That explains why Child was able to so deftly demystify complicated French cooking techniques for the layman cook at home. Child's greatest impact on American home cooking was her ability to make people realize that cooking should be fun. It was OK to make mistakes in the kitchen (Child, after all, didn't really learn how to cook herself until she was in her 40s) and of course, learn from them.

Speaking of mistakes, that reminds us: Did Child really drop that chicken on the floor?

Hersh says that never happened. (Sorry to burst your bubbles.) What actually happened was a little hiccup with a potato galette. In her attempt to flip it, the galette landed on the burner. This was on live television, mind you. Unruffled, Child moved on in her ebullient manner and proceeded as if nothing had gone wrong. It was this easy, approachable manner that made Child appeal even to everyone; even people who didn't like to cook would watch her shows, says Hersh.

Equally important was Child's constant emphasis on using fresh ingredients. At a time when the paradigm in the kitchen was shifting away from actual cooking (sound familiar, anyone?), and convenience mattered more than flavor or presentation, Child was introducing the American cook to what were then novel ingredients — for example, white button mushrooms and artichokes, now available nearly year-round in supermarkets, were things that required a trip to a specialty shop in the post-World War II era. The technologies of the war were being turned toward the purposes of food production — weapons into pesticide and fertilizer, and rations into processed convenience foods such as TV dinners, boxed mixes, and powdered milk and eggs, fed to a population that was growing quickly accustomed to them.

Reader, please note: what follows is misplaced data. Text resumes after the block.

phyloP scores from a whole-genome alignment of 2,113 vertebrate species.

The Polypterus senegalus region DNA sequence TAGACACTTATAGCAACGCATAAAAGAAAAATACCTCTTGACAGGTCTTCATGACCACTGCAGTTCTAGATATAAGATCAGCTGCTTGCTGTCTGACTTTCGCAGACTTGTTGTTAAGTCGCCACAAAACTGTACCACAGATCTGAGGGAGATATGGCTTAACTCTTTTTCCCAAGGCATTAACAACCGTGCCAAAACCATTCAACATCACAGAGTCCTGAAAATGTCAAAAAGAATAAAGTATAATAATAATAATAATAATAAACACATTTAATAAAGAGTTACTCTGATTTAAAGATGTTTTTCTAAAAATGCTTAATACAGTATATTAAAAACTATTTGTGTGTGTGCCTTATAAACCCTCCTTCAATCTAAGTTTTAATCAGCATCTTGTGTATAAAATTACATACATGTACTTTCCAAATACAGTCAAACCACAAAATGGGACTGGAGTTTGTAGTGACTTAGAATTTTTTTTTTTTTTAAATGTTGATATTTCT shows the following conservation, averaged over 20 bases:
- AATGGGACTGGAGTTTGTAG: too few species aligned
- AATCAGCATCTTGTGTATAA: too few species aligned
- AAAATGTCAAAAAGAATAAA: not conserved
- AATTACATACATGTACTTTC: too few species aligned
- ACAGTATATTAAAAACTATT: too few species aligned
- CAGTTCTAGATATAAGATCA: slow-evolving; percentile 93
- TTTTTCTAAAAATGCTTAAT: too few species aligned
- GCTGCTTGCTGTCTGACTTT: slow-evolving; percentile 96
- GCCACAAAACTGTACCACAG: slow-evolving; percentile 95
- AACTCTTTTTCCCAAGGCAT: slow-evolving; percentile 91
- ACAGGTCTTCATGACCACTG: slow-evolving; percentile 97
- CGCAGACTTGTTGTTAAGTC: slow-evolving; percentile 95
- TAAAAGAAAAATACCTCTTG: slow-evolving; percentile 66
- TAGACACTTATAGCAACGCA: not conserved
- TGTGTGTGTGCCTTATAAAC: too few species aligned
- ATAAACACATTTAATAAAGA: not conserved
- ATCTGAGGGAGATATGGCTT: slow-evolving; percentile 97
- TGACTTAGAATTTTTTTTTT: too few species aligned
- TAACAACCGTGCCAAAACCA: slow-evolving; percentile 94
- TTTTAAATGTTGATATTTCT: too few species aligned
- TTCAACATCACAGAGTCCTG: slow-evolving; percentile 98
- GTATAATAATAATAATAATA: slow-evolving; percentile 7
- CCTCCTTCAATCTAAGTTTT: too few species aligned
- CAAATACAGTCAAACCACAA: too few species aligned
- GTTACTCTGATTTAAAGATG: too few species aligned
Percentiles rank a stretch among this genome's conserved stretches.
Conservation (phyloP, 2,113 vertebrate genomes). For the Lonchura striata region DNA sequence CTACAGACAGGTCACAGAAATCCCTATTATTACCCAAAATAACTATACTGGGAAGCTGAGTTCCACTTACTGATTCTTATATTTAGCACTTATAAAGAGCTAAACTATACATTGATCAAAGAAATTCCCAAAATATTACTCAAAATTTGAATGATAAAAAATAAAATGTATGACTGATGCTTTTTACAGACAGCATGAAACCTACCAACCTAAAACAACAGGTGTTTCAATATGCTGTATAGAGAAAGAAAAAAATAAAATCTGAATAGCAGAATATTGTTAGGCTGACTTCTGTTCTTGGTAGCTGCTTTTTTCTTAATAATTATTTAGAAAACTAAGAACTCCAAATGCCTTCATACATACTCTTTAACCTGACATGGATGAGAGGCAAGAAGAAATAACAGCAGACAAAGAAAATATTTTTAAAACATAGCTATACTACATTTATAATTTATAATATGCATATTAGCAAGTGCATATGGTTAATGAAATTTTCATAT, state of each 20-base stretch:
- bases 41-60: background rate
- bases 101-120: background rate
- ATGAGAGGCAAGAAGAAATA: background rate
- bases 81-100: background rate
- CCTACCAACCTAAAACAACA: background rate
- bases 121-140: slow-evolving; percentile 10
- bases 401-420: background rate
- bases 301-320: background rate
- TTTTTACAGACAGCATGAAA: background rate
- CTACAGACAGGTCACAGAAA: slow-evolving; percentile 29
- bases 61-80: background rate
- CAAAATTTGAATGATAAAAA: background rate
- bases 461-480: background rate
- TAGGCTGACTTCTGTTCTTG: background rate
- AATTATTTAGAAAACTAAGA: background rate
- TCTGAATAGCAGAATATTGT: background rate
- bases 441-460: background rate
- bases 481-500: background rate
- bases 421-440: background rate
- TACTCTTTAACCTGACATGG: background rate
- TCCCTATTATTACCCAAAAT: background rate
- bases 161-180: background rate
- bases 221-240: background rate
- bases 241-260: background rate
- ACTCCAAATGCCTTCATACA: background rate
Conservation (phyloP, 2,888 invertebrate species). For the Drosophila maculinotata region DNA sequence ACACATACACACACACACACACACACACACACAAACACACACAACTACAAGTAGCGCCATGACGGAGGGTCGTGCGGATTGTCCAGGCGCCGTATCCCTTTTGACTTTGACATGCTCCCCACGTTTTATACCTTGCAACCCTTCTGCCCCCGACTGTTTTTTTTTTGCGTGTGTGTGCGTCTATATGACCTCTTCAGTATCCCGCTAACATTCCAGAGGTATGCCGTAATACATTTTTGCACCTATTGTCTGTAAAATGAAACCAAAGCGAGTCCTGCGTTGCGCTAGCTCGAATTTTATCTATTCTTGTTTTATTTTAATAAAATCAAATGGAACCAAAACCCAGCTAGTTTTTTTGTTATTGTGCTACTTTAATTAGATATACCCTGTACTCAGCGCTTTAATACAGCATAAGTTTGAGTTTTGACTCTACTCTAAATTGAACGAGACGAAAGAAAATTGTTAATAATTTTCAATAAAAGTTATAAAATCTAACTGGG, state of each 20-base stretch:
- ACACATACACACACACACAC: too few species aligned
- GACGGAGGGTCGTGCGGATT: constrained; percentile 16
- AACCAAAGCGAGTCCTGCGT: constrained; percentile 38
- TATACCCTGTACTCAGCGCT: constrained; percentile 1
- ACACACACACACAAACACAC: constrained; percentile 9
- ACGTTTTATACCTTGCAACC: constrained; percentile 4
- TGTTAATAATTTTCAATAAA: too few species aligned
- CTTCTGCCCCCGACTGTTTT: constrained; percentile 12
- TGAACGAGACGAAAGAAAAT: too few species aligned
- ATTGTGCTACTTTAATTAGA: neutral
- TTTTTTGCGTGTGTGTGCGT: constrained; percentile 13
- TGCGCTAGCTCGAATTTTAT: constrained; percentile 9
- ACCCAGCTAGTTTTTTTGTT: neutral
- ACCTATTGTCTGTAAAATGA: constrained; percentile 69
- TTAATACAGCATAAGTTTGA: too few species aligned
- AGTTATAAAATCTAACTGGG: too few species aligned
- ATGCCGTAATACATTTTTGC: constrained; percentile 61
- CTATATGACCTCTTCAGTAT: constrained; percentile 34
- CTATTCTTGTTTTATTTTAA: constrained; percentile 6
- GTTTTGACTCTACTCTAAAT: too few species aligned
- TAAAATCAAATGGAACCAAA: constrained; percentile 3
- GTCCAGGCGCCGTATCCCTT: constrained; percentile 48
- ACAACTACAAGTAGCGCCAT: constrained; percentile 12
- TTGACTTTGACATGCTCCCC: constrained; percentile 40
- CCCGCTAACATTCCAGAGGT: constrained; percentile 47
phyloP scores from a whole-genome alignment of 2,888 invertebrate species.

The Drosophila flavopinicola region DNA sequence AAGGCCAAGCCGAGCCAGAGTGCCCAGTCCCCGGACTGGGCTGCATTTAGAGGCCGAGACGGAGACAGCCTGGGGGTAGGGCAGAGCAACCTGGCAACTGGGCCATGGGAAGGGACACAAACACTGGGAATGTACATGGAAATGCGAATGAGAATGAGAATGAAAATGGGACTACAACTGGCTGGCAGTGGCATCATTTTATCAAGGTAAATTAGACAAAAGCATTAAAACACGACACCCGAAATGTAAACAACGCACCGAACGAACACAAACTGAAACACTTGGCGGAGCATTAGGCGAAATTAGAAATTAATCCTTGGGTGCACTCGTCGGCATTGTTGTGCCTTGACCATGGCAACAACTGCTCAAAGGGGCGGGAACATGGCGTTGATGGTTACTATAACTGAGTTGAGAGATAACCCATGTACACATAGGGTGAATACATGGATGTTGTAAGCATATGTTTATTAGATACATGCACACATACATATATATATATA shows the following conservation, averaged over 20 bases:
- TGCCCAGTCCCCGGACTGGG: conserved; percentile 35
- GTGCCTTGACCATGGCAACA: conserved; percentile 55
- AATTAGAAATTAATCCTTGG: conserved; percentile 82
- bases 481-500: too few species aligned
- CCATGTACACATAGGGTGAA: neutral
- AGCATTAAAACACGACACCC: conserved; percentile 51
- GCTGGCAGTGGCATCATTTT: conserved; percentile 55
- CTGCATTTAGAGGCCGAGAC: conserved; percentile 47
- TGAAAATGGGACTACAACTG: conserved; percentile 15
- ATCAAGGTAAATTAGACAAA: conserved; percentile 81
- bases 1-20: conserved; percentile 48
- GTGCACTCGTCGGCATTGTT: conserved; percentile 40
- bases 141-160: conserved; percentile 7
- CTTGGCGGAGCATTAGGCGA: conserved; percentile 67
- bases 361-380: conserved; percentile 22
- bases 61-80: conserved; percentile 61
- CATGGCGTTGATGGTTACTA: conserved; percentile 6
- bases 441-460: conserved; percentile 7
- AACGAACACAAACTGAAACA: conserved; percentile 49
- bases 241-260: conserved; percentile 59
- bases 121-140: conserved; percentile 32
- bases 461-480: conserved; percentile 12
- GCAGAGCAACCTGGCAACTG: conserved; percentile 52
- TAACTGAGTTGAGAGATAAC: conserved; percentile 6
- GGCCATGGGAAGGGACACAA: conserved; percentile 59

Child, however, capitalized on the countermovement. She saw that in the wake of the war, the cost of traveling had decreased, allowing people to travel to France, Europe, and other "exotic" regions beyond, and they came back enamored with the cultures they had encountered. They were willing to try new things.

But who could make new things like complex French cuisine accessible? That's where Child came in. Hersh says that Child opened people's eyes to the fact that there was a variety of food, encouraged them to try new recipes, to take food and food preparation seriously again, but at the same time, to have fun.

So it may be more accurate to say that Child rescued home cooking instead of transforming it. And in light of some rather unsettling statistics on the state of cooking today (on average, Americans today spend only about 30 minutes a day cooking, if they cook at all), perhaps it's time another Julia Child came along to remind us just how important it is to cook — really cook, not just open up a can of soup, heat it up, and call it a meal. So, if you really want to honor Child's legacy, the simplest thing you can do is to get in the kitchen, and just cook something.

Will Budiaman is the Recipe Editor at The Daily Meal. Follow him on Twitter @WillBudiaman.